7. No, of course Thoreau did not do it for purely economic reasons. One has to have a mind that thinks “purely economically” to do anything for that reason. He wanted to have time for what was important to him, including the “work” unique to him. If people are going countrified just because they are damned if they will give more taxes to the government, then they are not likely to be particularly fulfilled in the country either. Most people who are good with money, think about it a lot, and also brood more about the x% that the government is “stealing” from them. Personally, I think that such a mind-set is its own punishment. One has to listen to a lot of whining and howling. It is tedious to listen to, but the folks are so passionate about it, it must float their boat. The idea that something beside money and their work is worth spending more time on, may not come so easily to many of them.

    Boohoo for them. Many people don’t have a job at all. Now THAT’S a problem.

    Comment by Dwight — October 23, 2009 @ 10:36 am

  8. For what it is worth, I payed off my debt and since the tax break under the stimulus was only a change in withholding and not a change in my tax liability, I’ve simply chosen to work less hours, despite the fact that I can work 8 hours OT every week if I wanted.

    Why fund this disaster of a presidency if you don’t have to.

    Comment by The Machiavellian — October 23, 2009 @ 11:25 am

  9. #6, oh for cryin’ out loud, “going Galt” in the modern sense isn’t about total withdrawal. It’s about choosing more leisure over work, because work isn’t worth it. It happened first to those who either are punished the most because they are the most successful and others who see it coming.

    It’s now happening to the middle class due to the shackles disguised as welfare and other government benefit programs that move one towards leisure simply because the grief, stress, and costs involved in working aren’t worth it when the government is on a marginal basis going to get more out of it than you are — and will then waste it.

    Comment by TBlumer — October 23, 2009 @ 11:29 am

  10. I saw this coming in 2006 and wrote as much in August of 2007 on a variety of political forums, to the chuckles of the left who advised the 2008 issue would be the war and by the right who did their ‘don’t worry, be happy’ dance. Undaunted, I put my home up for sale and got out at the top of the market, paid all debt, moved from a high tax state (Maine) to a low tax one (Idaho), bought a new home for 10% less than asked and put down a big down payment, locking in a good 30 year fixed rate mortgage,moved all my 401K funds into conservative IRA’s. I have made it through the last two years on a much smaller income but have made money in my IRA’s, live modestly on my own funds, and think I can go on like this for a very long time…IF we do not have hyperinflation. I did not plan for all the government spending and our printing press economy. I should have bought a lot of gold or silver and bailed on the economy a year earlier.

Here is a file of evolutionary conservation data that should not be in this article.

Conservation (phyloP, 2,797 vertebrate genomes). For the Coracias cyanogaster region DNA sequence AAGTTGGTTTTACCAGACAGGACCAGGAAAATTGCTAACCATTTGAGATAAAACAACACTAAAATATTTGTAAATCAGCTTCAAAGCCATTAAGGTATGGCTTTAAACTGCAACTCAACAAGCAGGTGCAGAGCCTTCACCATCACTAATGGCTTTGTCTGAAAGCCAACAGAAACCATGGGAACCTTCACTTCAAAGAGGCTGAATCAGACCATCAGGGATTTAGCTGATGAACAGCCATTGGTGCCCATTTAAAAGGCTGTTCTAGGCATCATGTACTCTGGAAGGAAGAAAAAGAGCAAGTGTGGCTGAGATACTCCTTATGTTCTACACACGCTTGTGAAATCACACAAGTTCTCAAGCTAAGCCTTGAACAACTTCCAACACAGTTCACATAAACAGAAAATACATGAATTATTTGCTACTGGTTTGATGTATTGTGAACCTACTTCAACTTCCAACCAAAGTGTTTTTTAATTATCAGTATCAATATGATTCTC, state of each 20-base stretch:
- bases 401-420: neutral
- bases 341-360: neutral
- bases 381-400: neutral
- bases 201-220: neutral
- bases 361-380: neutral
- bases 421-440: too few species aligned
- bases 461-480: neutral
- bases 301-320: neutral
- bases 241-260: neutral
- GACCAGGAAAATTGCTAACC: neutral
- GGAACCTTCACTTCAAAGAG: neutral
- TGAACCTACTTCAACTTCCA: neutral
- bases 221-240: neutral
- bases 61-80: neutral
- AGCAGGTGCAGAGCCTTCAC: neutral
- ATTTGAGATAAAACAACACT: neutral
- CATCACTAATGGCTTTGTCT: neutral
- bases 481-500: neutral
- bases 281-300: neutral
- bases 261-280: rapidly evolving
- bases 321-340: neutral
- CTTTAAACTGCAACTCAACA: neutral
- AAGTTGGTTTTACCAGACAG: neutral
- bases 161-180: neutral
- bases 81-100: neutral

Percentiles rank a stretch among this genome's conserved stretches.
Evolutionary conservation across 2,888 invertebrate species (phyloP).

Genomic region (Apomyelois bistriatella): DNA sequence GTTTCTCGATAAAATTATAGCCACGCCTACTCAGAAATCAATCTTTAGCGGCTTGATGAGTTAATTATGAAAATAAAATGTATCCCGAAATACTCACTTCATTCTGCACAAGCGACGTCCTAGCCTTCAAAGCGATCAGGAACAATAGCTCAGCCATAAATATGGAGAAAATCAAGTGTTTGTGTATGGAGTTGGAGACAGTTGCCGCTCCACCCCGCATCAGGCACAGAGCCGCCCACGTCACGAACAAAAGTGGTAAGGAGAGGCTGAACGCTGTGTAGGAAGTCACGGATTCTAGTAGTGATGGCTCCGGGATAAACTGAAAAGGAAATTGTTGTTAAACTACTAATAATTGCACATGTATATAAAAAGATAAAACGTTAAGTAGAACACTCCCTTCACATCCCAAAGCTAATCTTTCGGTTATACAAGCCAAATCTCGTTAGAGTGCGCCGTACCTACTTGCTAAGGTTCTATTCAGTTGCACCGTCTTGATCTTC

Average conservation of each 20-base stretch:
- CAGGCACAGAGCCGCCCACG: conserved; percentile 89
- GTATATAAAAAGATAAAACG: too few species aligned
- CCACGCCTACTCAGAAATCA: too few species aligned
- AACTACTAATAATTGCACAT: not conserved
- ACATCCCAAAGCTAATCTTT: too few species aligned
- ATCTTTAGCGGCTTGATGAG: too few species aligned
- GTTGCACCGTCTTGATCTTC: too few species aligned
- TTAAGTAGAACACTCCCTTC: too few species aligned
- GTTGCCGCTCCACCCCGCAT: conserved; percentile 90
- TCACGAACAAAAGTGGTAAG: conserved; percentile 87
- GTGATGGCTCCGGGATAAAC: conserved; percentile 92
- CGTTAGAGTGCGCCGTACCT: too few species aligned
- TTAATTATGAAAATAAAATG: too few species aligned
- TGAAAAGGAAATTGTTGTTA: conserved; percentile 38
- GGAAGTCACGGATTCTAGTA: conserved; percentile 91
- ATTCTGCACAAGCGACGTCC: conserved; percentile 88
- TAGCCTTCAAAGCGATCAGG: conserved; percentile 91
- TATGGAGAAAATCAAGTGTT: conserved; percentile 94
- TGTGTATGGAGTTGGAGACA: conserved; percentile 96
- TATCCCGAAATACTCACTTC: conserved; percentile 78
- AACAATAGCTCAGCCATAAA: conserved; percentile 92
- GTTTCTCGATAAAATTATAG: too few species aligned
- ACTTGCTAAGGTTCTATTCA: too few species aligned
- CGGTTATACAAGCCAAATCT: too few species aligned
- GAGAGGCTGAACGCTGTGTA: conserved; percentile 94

Comment by JIMV — October 23, 2009 @ 11:52 am

  11. Didn’t Thoreau bring his laundry home to his mother and live off friends? Not really going Galt.

    Comment by Mark — October 23, 2009 @ 11:59 am

  12. From what I am seeing, “going Galt” in the modern sense now means not choosing more leisure over work, but more choosing of increasingly sophisticated ways of cheating on taxes, more cheating on customers, more cheating to take advantage of government wealth transfer schemes, and more outright involvement in illegal but profitable activities.

    What was law-abiding civil society has now decided that they are going to join the political class (and certain professional classes) in their philosophy of “by any means necessary”.

    Comment by PR — October 23, 2009 @ 12:04 pm

  13. Many people are going off the financial grid, for a variety of reasons everyone mentioned here. One issue not mentioned is the drop in available credit for small businesses — a direct result of the government takeover of the largest banks. Increased taxes and less available credit are part of the plan to increase conformance to the new government order.

    However, there is a greater moral issue involved. Who wants to have anything to do with a government that has become so powerful and corrupt that it takes a majority of the earnings of the productive class and turns around and uses it to “buy votes” from the parasite class?

    Anyone wondering why Obama doesn’t seem to go below 50% in the polls needs to look at the numbers of beneficiaries of his largesse (with other’s money). It’s about 50% and that is by design. You get elected by 51% and if you steal from 49% and use it to get 51%, you just bought the election.

    Happy Days!

    Comment by Concerned Citizen — October 23, 2009 @ 12:22 pm

  14. Odd. My comment at # 3 was addressed to the comment at #7. Gah! I’ve slipped backwards in time again!

    Comment by Bart — October 23, 2009 @ 12:29 pm

  15. #6, you are missing the central point of going Galt by Small Business owners and those who make large wages, the point is that all economic activity is governed by the risk/reward relationship. As an example, if I make a 5% net profit on my current activities and I know between Cap & Trade’s higher energy prices and ObamaCare’s higher employee costs will exceed my profit margin, there is NO POINT in increasing my exposure to that risk. The logical response is to REDUCE and levelise my future risk by: 1) shedding employees who will cost me more and 2) NOT expanding my operation risking more capital since there will be no net return on it, in order to maintain my net 5%.

    Here’s another way to look at it, Pareto’s Principle: The 80-20 Rule
    http://www.bsu.edu/libraries/ahafner/awh-th-math-pareto.html